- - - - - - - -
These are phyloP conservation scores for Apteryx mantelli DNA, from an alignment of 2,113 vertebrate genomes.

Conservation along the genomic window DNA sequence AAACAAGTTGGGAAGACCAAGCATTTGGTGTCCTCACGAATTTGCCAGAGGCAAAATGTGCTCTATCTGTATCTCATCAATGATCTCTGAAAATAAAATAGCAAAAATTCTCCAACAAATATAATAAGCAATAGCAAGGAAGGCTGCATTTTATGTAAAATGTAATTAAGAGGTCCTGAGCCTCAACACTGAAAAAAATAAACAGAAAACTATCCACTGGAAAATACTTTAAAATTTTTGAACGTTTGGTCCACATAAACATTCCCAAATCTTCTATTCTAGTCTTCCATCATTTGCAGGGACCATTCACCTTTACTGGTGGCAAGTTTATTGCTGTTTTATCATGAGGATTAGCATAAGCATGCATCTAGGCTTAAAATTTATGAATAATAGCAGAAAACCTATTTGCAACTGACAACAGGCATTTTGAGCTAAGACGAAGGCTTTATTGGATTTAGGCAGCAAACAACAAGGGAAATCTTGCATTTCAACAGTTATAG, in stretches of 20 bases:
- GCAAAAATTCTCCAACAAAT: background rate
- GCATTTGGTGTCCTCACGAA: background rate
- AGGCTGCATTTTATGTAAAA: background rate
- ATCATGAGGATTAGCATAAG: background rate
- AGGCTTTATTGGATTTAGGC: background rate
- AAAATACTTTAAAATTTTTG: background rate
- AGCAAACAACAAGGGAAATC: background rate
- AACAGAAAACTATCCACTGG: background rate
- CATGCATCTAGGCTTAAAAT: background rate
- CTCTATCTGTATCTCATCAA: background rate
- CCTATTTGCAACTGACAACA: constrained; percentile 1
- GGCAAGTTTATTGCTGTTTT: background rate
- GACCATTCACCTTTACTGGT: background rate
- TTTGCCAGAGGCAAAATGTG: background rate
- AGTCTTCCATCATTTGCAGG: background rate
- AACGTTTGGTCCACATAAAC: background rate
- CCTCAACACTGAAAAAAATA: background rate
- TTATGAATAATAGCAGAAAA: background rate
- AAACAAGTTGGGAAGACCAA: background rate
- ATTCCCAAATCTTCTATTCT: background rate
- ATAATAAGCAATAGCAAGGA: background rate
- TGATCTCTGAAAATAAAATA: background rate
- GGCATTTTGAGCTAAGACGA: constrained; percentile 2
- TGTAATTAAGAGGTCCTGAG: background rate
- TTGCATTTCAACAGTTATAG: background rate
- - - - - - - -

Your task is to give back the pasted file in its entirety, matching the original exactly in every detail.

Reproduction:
These are phyloP conservation scores for Apteryx mantelli DNA, from an alignment of 2,113 vertebrate genomes.

Conservation along the genomic window DNA sequence AAACAAGTTGGGAAGACCAAGCATTTGGTGTCCTCACGAATTTGCCAGAGGCAAAATGTGCTCTATCTGTATCTCATCAATGATCTCTGAAAATAAAATAGCAAAAATTCTCCAACAAATATAATAAGCAATAGCAAGGAAGGCTGCATTTTATGTAAAATGTAATTAAGAGGTCCTGAGCCTCAACACTGAAAAAAATAAACAGAAAACTATCCACTGGAAAATACTTTAAAATTTTTGAACGTTTGGTCCACATAAACATTCCCAAATCTTCTATTCTAGTCTTCCATCATTTGCAGGGACCATTCACCTTTACTGGTGGCAAGTTTATTGCTGTTTTATCATGAGGATTAGCATAAGCATGCATCTAGGCTTAAAATTTATGAATAATAGCAGAAAACCTATTTGCAACTGACAACAGGCATTTTGAGCTAAGACGAAGGCTTTATTGGATTTAGGCAGCAAACAACAAGGGAAATCTTGCATTTCAACAGTTATAG, in stretches of 20 bases:
- GCAAAAATTCTCCAACAAAT: background rate
- GCATTTGGTGTCCTCACGAA: background rate
- AGGCTGCATTTTATGTAAAA: background rate
- ATCATGAGGATTAGCATAAG: background rate
- AGGCTTTATTGGATTTAGGC: background rate
- AAAATACTTTAAAATTTTTG: background rate
- AGCAAACAACAAGGGAAATC: background rate
- AACAGAAAACTATCCACTGG: background rate
- CATGCATCTAGGCTTAAAAT: background rate
- CTCTATCTGTATCTCATCAA: background rate
- CCTATTTGCAACTGACAACA: constrained; percentile 1
- GGCAAGTTTATTGCTGTTTT: background rate
- GACCATTCACCTTTACTGGT: background rate
- TTTGCCAGAGGCAAAATGTG: background rate
- AGTCTTCCATCATTTGCAGG: background rate
- AACGTTTGGTCCACATAAAC: background rate
- CCTCAACACTGAAAAAAATA: background rate
- TTATGAATAATAGCAGAAAA: background rate
- AAACAAGTTGGGAAGACCAA: background rate
- ATTCCCAAATCTTCTATTCT: background rate
- ATAATAAGCAATAGCAAGGA: background rate
- TGATCTCTGAAAATAAAATA: background rate
- GGCATTTTGAGCTAAGACGA: constrained; percentile 2
- TGTAATTAAGAGGTCCTGAG: background rate
- TTGCATTTCAACAGTTATAG: background rate